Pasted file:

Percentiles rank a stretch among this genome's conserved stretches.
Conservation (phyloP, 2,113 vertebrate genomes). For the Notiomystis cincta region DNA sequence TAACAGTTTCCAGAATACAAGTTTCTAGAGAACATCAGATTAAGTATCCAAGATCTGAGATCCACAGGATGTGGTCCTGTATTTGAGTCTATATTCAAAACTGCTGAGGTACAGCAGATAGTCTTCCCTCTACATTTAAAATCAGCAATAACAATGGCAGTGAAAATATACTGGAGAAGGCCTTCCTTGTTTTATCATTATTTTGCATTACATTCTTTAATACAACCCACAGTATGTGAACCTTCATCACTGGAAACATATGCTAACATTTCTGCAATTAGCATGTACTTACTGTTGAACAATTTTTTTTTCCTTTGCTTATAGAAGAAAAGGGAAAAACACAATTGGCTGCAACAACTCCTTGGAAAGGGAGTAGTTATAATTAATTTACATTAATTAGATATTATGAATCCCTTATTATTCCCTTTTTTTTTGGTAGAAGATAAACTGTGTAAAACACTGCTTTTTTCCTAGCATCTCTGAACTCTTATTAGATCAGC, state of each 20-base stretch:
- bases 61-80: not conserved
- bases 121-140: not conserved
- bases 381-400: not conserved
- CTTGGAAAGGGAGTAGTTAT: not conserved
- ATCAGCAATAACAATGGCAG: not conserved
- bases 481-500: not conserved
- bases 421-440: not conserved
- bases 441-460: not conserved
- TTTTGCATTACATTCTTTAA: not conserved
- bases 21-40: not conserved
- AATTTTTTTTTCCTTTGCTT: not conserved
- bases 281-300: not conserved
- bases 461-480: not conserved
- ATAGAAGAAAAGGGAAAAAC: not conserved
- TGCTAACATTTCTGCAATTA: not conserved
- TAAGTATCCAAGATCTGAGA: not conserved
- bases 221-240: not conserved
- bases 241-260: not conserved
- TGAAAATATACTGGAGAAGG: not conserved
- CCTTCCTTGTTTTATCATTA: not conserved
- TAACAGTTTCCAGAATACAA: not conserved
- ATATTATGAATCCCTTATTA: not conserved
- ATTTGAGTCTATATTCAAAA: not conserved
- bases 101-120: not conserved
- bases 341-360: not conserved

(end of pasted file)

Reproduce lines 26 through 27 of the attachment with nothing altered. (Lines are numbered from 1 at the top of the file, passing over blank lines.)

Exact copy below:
- bases 101-120: not conserved
- bases 341-360: not conserved